Securing a right to city space

Gemma Todd, Dar es Salaam Community Manager
Dar es Salaam, 11 November 2014

Informality and land remain a common theme in discussing many of the cities across the Global South. We are presented with the association that informality emerges as a result of inadequate land markets. In this case the arguments for improving land policy, planning, and markets, remain a crucial method to resolve 'informality'. Many solutions applied focus on a De Soto perspective: the poor have access to land, land is an asset for the poor, and in order to release the asset potential, within a capitalist economy, the poor need their titles. Through such thinking land-title schemes have been initiated across Dar es Salaam, and remain a key goal of the Dar es Salaam Institute of Land Administration and Policy Studies. More recently the government set up a 21-day limit, whereby within 21 days all landowners should have their land titles granted. However, many complain that this has not been achieved. Further, the land-title approach raises criticisms: for example, to what extent do women benefit from land titles when gender norms remain unfavourable? Additionally, the formal benefits (i.e. credit) of holding a land title are not always granted. Nevertheless, land-titling programmes crucially recognise land is an asset. But within this discussion I want to focus on how to 'unleash' such potential land holds: security of tenure is required. Land policy needs to incorporate the subjective nature of 'security of tenure'. Security of tenure means an individual is able to secure their right to land.

Within Tanzania's land policy, a feminist perspective is key. Women's power over land has historically remained ruled by customary practices whereby a man connects, and enables, a woman's access to land. Further, women's inferior access has left them vulnerable to discrimination with regard to land use and rights. Women have been unable to control their power over land, or what land as an asset entails.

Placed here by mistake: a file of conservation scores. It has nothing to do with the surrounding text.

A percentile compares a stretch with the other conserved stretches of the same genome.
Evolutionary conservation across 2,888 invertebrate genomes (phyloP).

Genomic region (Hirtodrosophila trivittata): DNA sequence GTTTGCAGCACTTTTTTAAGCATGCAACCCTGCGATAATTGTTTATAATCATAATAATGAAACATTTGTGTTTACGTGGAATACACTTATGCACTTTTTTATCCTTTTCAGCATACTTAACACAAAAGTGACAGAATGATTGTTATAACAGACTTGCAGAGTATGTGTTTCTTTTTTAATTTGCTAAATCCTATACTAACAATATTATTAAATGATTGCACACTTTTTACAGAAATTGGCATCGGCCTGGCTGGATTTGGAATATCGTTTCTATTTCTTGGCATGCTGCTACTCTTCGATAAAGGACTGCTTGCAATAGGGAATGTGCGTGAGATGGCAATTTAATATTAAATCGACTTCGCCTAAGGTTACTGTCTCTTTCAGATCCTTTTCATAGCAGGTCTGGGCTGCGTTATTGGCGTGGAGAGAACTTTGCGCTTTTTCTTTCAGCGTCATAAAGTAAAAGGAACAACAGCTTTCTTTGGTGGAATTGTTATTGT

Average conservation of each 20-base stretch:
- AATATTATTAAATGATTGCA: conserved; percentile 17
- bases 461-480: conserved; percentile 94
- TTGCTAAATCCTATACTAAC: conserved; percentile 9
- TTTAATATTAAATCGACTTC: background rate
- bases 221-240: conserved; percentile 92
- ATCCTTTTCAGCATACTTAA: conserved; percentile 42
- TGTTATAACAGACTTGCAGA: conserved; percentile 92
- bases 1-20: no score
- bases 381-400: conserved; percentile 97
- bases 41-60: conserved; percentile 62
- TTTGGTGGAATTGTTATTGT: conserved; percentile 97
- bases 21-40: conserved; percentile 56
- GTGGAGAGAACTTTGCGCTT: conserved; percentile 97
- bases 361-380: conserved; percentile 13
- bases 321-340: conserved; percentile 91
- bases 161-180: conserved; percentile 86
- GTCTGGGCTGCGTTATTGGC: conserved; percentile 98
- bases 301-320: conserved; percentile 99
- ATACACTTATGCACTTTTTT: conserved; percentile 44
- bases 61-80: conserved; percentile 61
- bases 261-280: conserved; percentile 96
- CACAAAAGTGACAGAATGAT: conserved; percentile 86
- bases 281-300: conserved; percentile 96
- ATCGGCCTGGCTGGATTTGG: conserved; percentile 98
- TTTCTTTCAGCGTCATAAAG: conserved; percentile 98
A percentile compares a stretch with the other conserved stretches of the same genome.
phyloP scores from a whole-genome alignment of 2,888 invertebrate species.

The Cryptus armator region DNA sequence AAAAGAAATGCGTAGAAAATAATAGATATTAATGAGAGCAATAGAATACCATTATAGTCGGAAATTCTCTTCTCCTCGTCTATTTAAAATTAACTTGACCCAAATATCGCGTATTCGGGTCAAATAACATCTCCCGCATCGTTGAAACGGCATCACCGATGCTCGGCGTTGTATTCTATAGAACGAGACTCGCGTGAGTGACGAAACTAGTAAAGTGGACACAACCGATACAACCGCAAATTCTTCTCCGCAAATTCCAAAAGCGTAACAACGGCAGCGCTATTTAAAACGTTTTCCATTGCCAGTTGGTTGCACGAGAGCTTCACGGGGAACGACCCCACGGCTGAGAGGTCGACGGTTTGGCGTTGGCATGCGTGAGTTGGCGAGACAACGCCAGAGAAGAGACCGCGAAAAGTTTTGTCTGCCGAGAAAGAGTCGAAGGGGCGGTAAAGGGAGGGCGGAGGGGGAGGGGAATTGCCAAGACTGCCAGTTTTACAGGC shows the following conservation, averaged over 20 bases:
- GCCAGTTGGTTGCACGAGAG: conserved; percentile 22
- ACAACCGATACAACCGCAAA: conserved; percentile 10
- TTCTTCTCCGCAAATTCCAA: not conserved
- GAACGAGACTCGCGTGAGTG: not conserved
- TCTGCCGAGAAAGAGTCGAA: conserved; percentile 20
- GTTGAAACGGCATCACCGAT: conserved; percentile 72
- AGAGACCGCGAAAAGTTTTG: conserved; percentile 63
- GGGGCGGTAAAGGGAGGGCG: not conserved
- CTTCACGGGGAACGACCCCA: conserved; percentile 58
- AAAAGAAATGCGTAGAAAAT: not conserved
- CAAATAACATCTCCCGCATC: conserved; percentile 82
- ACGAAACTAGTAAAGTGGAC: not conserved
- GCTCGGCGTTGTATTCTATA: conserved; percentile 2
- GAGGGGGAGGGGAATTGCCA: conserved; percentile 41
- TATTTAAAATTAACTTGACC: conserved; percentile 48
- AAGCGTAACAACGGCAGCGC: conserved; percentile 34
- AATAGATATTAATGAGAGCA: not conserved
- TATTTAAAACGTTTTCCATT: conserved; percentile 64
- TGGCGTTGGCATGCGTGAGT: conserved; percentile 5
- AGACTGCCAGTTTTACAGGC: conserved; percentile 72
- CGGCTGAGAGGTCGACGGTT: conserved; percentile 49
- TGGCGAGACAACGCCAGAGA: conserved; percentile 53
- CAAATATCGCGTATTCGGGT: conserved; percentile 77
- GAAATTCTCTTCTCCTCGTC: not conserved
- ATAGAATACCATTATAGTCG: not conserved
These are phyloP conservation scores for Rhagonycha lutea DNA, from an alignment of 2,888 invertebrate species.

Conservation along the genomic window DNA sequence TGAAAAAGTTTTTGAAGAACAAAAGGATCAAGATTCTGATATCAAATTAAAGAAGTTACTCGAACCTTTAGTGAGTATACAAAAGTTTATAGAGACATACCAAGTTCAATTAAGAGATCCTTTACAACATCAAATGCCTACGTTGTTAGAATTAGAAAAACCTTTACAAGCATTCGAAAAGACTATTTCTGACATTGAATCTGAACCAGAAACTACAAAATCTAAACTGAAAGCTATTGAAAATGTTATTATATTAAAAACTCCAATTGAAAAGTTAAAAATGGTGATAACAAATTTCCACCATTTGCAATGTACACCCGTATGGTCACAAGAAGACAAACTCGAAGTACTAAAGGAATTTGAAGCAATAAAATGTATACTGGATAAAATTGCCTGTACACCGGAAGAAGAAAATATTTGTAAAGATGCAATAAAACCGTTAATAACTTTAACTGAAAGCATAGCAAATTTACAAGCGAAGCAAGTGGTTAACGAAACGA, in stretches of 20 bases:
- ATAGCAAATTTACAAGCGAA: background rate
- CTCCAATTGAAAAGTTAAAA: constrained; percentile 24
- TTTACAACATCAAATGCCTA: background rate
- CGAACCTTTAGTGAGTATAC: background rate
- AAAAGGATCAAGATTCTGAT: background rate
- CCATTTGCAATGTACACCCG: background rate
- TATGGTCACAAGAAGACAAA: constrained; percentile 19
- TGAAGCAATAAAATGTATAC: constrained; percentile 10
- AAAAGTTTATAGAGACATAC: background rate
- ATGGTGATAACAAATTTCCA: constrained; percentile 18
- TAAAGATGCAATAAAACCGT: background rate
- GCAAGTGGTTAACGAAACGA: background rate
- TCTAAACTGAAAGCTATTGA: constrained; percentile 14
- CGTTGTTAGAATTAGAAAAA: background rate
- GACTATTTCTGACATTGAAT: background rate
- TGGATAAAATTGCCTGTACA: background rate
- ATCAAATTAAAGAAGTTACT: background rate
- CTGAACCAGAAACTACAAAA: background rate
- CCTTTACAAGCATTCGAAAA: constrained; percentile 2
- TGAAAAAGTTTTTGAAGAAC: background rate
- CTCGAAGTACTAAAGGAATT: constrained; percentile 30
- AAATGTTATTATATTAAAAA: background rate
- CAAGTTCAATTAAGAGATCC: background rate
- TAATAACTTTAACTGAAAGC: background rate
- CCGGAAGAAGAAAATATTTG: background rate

In response, Tanzania has raised a national focus on women, land ownership, and rights in their new constitution, which is planned to be rolled out in 2015. Within the constitution women are allowed to own and inherit land. Ultimately the new constitution trumps customary laws, and provides women with security of tenure.

At a local level, governments have worked in collaboration with communities to profile and map their land. Such community profiling programmes enable recognition, and have led to the sustainable provision of water.

Finally, NGOs are playing important roles within Dar es Salaam to ensure security of tenure. WAT Human Settlements Trust promotes regularisation, formalisation, and micro-financing of settlements and is thereby revising land policy and ensuring security of tenure. Microfinances provided to clients enable them to upgrade properties. Taking the case of Mrs. Msunga, the provision of microfinance has enabled security of tenure, the security by which she knows she will be able to stay on her land and utilise her land. Empowering individuals to design and upgrade properties provides them with an opportunity to gain an additional source of income through rent, and to further obtain formal recognition. WAT Human Settlements Trust offers assistance throughout the process of land negotiation, payment, planning, and finalisation. Working with individuals to have the opportunity to acquire land, design and plan their land, gain titles and formal recognition, but ultimately to be able to utilise their land.

Land policy cannot simply focus on bringing the informal into the formal land system. We need to focus on security of tenure. Policies and planning need to look at the processes involved in land deals, markets, and transactions; to connect to stakeholders ensuring a right to claim space; and to ensure people are able to use land and maximise its potential.

Photo: Peter Blapps

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